by Anton Shilov
06/07/2010 | 10:45 AM
The gap between performance, feature-set and capabilities of Intel Xeon and Intel Itanium central processing units (CPUs) is closing. Nonetheless, IA64 microprocessors will still be needed by certain customers, according to the manufacturer.
Last week Intel Corp. unveiled its code-named Knights Corner chip, which is specifically designed to accelerate high-performance computing (HPC) tasks, and earlier this year the company unleashed its Xeon-series microprocessors that support reliability, availability and scalability (RAS) features, which are essential for mission critical applications that are served by the Itanium chips. Nonetheless, the world’s largest maker of chips is confident that the Itanium products will still be needed both in mid- and long-term future.
“Itanium enables Intel and HP to compete in the high-end, mission-critical UNIX market. Many in the industry believe that the combination of HP-UX and the Itanium architecture provides an exceptionally strong mission-critical solution, suitable for mainframe replacement. The Itanium architecture is at the base of a multibillion dollar business for HP, as well as being an important business for Intel,” said Patrick Ward, an Intel spokesman for Itanium business unit.
Last Monday Intel unveiled its Knights Corner device that targets high-performance computing segments, such as exploration, scientific research and financial or climate simulation, which will be made on Intel's 22nm manufacturing process and will feature “more than 50 processing cores” on a single chip, something that promises exceptional performance. The vast majority of workloads will still run best on Intel Xeon processors, and the Knights Corner will only help to accelerate select highly parallel applications. Earlier this year Intel launches Xeon CPUs that support Machine Check Architecture (MCA) Recovery, a feature that allows the silicon to work with the operating system and virtual machine manager to recover from otherwise fatal system errors, a mechanism until now found only in the company's Intel Itanium processor family and RISC processors.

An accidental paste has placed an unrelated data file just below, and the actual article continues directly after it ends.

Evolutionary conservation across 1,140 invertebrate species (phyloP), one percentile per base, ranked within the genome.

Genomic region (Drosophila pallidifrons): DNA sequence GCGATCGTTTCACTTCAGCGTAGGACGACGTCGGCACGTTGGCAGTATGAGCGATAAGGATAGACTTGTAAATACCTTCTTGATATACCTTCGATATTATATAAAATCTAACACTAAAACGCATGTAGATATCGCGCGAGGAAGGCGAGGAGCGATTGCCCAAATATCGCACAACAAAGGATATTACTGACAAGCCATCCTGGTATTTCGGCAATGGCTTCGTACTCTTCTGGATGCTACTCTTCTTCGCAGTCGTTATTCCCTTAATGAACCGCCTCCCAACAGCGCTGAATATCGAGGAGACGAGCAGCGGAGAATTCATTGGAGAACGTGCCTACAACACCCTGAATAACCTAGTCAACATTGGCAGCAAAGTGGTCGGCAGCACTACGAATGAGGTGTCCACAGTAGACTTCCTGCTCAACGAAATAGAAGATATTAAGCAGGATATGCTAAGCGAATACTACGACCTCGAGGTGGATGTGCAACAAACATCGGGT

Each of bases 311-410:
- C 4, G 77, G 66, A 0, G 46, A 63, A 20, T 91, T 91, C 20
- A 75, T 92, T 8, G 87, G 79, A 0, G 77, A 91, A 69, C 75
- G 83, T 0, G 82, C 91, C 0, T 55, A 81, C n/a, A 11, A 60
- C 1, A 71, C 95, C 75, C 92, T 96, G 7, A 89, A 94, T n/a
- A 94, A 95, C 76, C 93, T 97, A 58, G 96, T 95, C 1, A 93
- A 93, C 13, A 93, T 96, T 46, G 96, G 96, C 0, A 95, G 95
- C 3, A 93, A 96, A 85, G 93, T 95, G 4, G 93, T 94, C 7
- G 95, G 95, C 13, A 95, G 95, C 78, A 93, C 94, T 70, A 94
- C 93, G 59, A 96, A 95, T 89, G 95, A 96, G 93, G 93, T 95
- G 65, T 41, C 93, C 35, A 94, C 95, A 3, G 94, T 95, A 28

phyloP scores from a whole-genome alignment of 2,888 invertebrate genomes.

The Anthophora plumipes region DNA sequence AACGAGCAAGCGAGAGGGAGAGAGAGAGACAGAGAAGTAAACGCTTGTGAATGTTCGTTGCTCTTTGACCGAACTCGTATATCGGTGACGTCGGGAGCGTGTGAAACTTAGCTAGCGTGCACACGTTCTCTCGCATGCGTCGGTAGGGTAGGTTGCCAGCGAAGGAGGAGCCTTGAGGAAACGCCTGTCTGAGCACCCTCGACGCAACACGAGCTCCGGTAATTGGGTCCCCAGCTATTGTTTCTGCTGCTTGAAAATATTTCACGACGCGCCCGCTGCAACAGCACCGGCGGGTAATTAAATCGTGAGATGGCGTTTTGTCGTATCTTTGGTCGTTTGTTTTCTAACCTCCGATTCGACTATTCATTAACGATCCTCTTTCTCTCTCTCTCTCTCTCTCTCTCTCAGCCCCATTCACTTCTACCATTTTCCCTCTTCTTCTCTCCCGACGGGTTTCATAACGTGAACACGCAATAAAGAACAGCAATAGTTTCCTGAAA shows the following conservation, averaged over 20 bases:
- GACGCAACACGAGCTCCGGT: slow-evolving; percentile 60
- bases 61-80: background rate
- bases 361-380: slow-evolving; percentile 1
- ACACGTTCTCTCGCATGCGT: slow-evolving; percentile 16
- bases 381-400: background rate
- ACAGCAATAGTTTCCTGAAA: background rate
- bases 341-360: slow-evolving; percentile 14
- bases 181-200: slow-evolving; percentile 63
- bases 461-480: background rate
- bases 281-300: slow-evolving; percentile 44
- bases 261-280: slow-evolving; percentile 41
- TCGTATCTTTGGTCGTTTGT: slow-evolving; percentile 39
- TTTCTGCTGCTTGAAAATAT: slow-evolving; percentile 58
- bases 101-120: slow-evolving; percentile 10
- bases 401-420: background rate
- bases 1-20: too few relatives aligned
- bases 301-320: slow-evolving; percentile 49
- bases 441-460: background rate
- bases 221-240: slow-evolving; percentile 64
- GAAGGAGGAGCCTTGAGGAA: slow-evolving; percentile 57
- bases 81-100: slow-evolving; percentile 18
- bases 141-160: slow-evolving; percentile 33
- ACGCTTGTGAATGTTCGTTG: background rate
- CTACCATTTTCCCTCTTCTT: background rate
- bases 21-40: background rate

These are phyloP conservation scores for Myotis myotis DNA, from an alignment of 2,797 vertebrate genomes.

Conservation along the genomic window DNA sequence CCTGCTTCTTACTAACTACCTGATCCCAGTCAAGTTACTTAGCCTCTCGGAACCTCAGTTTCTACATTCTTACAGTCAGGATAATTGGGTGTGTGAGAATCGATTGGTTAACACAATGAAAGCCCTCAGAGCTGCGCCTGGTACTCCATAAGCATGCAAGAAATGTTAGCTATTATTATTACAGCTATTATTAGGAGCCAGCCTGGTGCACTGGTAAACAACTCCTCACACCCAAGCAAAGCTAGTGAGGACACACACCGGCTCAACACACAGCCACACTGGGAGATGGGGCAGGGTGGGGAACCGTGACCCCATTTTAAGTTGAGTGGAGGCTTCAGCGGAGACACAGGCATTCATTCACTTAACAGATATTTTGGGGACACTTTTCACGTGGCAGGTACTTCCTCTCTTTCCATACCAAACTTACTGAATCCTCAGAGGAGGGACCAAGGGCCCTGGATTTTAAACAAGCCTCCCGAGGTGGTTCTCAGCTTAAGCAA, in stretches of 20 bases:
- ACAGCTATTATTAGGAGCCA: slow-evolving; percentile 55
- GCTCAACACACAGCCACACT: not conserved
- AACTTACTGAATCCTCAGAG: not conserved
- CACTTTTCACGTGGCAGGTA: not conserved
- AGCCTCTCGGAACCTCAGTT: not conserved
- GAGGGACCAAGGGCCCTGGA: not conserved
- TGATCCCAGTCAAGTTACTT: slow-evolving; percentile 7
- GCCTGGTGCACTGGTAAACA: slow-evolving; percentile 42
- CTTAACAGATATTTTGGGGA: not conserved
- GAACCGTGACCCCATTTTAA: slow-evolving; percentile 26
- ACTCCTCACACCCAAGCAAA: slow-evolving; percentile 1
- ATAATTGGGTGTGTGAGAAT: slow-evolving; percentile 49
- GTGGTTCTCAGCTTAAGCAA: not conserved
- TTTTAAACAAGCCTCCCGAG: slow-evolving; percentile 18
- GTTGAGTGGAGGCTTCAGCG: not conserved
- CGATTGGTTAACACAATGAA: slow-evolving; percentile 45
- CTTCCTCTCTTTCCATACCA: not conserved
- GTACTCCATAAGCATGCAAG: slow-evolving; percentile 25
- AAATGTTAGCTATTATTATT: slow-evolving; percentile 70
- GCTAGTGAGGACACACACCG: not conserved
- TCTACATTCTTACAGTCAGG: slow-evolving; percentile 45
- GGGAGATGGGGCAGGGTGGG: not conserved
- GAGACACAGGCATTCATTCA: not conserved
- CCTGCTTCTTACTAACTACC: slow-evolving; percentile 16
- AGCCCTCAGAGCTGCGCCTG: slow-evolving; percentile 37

“The recent Intel announcement of many integrated core (MIC) chips targets high-performance computing, not the mission-critical market that Itanium-based systems target. As you know, customers in the mission critical markets value the stability, reliability, and the vendor ecosystem backing their mission-critical solution. The latest, fastest processor is not their priority. Running the software their business depends (often UNIX-based) on a highly stable and reliable platform is crucial for them. Supplying that high-end mission critical market is a very big business for HP as well as other companies like Bull in Europe and Itanium OEMs in Japan and China. That is where Itanium-based systems earn billions of dollars,” added Mr. Ward.